My younger son (or Son2 as he's known around here) is a 12 year old computer wizard. He has so much computer equipment, wiring and accessories that I have nicknamed his room, 'The Technolair'.
At school he does ICT where much of the subject matter he could actually teach the class himself. At home he is part of the army of Minecraft addicts, he makes his own amusing graphics on DeviantArt and animations that he uploads to YouTube. He has taught himself how to do all of this.
Today I heard on Radio 4's Today show about how some of the biggest firms in hi-tech, including Google and Microsoft, are calling for major changes in how the UK teaches computing to give Britain the skills it needs to compete. I whole-heartedly endorse this. While learning Office-based programs like Word, Excel and Access are very useful, my son, who has Asperger Syndrome and enough challenges in his life as it is, could use a leg up by being taught coding.
The problem, here, is that do our Secondary School level ICT teachers have the up-to-date skills in coding to teach young people? If not, schools need to buy in some expertise or training. And, if companies like Google and Microsoft are calling for a revolution in ICT, perhaps they would like to put their hands in their pockets and offer some funding to provide these experts, or the training opportunities for our existing ICT teachers to help them create the computer geniuses of tomorrow.
In my son's case, even an after-school club would be enough to give him the basics and he could take it from there himself. For young people with certain difficulties such as him, any help in their areas of strength should be given the utmost priority. He already wants to build a computer from scratch but even though I'm a little bit geeky myself, such a project may be beyond me, especially as he has a unique learning style and his brain works in ways that are hard for most people to fathom.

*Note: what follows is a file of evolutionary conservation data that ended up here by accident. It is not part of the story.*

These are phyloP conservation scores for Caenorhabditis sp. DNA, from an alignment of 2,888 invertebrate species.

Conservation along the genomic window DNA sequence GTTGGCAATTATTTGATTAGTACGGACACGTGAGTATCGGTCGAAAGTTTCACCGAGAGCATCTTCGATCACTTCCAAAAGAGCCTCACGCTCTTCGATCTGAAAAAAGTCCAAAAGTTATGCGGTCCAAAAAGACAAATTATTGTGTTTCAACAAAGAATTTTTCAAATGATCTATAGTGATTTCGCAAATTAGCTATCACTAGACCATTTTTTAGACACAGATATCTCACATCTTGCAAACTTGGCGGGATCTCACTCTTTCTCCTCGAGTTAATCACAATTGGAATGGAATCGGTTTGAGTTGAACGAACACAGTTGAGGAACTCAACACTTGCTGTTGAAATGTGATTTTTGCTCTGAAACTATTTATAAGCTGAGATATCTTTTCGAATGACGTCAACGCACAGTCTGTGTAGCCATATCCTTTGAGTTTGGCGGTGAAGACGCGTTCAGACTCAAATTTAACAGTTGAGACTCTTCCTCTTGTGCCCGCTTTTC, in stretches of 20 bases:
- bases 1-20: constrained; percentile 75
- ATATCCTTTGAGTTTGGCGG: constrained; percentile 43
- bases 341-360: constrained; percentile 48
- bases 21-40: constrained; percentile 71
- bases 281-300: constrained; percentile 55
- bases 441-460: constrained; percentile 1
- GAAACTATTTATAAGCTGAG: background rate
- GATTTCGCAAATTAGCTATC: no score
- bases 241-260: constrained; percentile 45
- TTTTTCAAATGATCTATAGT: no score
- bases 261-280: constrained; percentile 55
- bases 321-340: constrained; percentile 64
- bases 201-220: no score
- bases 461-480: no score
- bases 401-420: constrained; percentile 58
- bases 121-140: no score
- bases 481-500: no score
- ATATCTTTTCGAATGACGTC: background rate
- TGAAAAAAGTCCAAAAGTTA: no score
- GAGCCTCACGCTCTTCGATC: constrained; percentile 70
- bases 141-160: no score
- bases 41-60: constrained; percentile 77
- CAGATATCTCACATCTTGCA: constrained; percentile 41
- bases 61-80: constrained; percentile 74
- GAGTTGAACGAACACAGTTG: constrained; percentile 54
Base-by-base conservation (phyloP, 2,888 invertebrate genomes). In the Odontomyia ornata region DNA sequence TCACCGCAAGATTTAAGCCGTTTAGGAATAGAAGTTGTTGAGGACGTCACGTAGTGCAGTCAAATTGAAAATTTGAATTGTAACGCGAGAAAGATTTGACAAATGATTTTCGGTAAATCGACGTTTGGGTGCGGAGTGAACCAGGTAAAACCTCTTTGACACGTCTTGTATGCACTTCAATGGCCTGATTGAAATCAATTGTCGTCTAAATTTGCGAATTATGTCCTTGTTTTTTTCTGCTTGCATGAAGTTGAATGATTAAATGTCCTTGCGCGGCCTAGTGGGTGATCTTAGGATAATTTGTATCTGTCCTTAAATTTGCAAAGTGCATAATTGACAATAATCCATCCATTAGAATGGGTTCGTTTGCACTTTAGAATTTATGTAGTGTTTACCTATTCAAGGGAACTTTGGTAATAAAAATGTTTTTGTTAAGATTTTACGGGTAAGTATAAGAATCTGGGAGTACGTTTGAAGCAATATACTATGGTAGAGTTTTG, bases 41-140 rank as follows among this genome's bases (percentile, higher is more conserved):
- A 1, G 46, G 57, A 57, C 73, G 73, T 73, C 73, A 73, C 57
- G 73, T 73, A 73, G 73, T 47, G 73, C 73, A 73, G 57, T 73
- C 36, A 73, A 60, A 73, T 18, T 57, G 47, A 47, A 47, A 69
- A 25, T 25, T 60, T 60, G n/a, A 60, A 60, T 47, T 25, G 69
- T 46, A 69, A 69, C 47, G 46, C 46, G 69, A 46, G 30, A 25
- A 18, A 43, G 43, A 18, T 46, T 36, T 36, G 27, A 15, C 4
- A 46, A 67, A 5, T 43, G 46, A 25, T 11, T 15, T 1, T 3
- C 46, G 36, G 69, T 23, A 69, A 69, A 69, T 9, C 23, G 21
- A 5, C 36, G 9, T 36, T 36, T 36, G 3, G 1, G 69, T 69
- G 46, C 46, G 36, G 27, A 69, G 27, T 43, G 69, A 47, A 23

There is a project called http://www.computingatschool.org.uk/ that has lots of free resources for teachers and young people including an exciting-looking competition called Codebreaker. There is also a cheap computer system called Rasberry Pi whose developers are designing an ultra-low-cost computer for use in teaching computer programming to children. Their first product is about the size of a credit card, and is designed to plug into a TV or be combined with a touch screen for a low cost tablet. The expected price is $25 (£15) for a fully-configured system. There is an informative article in The Register about it.
As soon as I can, I'm going to get one of these babies for Son2 for whom we are currently designing a new larger bedroom to his precise specifications. The new, improved Technolair will no doubt be raided by police at sometime in the future after he has taken over the internet - which is why he needs expert guidance in focusing his computer genius for good, not mischief. I am joking here, but the serious point is that we need the coding experts of today to help disseminate their knowledge in practical ways to the next generation inside schools. That takes investment and the will of companies such as Microsoft, google and the Double Negative company of Alex Hope, who spoke on the Today programme this morning, to turn words into action today.
Alex Hope is also the co-author of a report called Next Gen, described as a landmark report setting out how the UK can be transformed into the world’s leading talent hub for video games and visual effects. he clearly knows what he's talking about so hopefully people who can make this a reality will listen.
Now, will Government and IT companies please form an orderly queue and get on with it?
She is also an experienced broadcast and print journalist & author. Tania also runs a PR, web & social media consultancy, SocialOro Media. She is a Rare Disease & chronic pain patient advocate with Ehlers Danlos syndrome.
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